Italian league split proposed

MILAN - The Italian football league is on course to split in two after a meeting of Serie A and B presidents on Thursday ended without agreement over future financial arrangements. "Nineteen Serie A clubs have today discussed starting a 'Serie A League'," a league statement said.

"The decision has been taken given it has been impossible to reach an agreement with Serie B clubs."

One Serie A club, which media reports said was relegation-threatened Lecce, was not part of the talks.

The Italian professional league is made up of the top flight Serie A and the second tier Serie B.

Presidents of second division clubs have been at loggerheads for years with their Serie A counterparts over how wealth is spread within the league.

Several Serie B sides have recently encountered financial problems and a split from Serie A may make their situations worse if money no longer filters down.

Serie B did not have a television deal last season and only managed an agreement shortly before the start of this term.

The league statement said Maurizio Beretta, the former head of Italy's employers' association, had been proposed as the new president of a breakaway Serie A after league incumbent Antonio Matarrese failed to find consensus over a way forward.

LOSE REVENUE

The English Premier League broke away from the other three professional divisions in 1992 and has gone on to become the richest in the world thanks to the absence of smaller clubs sapping resources.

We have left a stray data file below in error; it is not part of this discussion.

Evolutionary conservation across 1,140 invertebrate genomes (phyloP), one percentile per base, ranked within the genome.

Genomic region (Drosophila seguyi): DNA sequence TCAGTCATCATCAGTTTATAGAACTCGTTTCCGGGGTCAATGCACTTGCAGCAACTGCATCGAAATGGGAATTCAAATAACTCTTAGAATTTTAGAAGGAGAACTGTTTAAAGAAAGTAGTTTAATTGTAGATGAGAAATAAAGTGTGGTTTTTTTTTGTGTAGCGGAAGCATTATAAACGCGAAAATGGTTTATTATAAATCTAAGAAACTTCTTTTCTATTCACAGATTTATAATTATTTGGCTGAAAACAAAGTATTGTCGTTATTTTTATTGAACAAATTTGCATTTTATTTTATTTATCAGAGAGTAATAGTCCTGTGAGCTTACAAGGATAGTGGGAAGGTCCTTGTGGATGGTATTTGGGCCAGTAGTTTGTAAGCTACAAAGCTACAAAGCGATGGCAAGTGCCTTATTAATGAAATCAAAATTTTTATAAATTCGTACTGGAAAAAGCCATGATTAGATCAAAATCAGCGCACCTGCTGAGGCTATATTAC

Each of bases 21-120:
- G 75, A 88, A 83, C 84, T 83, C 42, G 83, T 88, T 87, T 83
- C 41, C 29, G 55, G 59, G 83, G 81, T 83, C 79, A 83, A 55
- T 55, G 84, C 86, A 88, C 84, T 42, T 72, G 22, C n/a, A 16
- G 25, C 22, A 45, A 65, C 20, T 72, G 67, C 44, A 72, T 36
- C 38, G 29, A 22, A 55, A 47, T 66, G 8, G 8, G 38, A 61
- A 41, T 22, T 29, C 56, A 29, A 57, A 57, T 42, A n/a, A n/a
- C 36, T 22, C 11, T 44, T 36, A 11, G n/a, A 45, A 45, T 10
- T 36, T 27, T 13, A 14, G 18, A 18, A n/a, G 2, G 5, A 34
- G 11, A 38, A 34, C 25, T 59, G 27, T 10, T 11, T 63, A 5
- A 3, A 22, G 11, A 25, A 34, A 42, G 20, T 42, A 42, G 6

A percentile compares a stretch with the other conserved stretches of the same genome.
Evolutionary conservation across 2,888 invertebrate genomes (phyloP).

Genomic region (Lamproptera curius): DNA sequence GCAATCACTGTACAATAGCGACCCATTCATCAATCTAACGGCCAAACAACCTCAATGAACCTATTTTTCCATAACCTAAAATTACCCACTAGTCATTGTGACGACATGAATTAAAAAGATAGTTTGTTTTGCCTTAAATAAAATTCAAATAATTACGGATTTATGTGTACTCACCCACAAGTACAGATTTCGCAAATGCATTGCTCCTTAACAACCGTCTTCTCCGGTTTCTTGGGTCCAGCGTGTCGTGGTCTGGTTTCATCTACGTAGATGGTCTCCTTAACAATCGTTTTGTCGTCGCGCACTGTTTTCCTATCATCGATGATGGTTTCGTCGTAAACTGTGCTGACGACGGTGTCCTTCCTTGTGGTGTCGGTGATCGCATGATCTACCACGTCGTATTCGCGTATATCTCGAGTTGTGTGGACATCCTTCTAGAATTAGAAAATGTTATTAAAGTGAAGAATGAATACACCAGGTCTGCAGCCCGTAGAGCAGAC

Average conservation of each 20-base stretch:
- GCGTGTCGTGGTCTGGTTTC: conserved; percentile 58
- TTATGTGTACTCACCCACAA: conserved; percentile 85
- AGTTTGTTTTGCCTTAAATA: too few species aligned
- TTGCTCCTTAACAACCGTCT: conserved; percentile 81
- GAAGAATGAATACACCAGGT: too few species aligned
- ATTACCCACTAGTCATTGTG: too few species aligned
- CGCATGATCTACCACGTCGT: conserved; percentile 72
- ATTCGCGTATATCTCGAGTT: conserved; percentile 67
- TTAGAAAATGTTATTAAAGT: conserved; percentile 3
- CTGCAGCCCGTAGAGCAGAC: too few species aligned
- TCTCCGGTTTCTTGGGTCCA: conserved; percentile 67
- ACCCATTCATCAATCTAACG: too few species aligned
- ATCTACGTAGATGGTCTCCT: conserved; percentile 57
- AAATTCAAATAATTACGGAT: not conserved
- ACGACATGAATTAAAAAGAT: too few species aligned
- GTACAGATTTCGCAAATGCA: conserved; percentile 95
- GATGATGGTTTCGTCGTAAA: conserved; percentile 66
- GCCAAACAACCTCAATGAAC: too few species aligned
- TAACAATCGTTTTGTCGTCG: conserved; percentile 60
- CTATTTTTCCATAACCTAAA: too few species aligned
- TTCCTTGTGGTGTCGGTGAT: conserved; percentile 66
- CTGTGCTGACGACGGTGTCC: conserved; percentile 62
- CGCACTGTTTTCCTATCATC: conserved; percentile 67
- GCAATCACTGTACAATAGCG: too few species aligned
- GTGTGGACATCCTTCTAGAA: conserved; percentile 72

Serie A clubs have watched with envy as English sides dominated the transfer market and the Champions League in the last two seasons.

AC Milan chief executive Adriano Galliani has been among the most vocal about Serie A's problems and the need to find a solution to close the gap on the English.

Italian clubs do not own their stadiums, normally renting them from the local council, meaning they lose out on revenue.

Juventus are breaking ground by building their own stadium on the site of their former Stadio delle Alpi home, which will be the first Italian football arena to be sponsored.

Italian tax laws also complicate transfer deals.

All of this has led Serie A presidents to come up with a radical proposal to save money and concentrate on competing at the highest level.

"This time it's for real. It's not satisfactory but it was necessary," Palermo president Maurizio Zamparini told reporters after several threats of a breakaway in the past.


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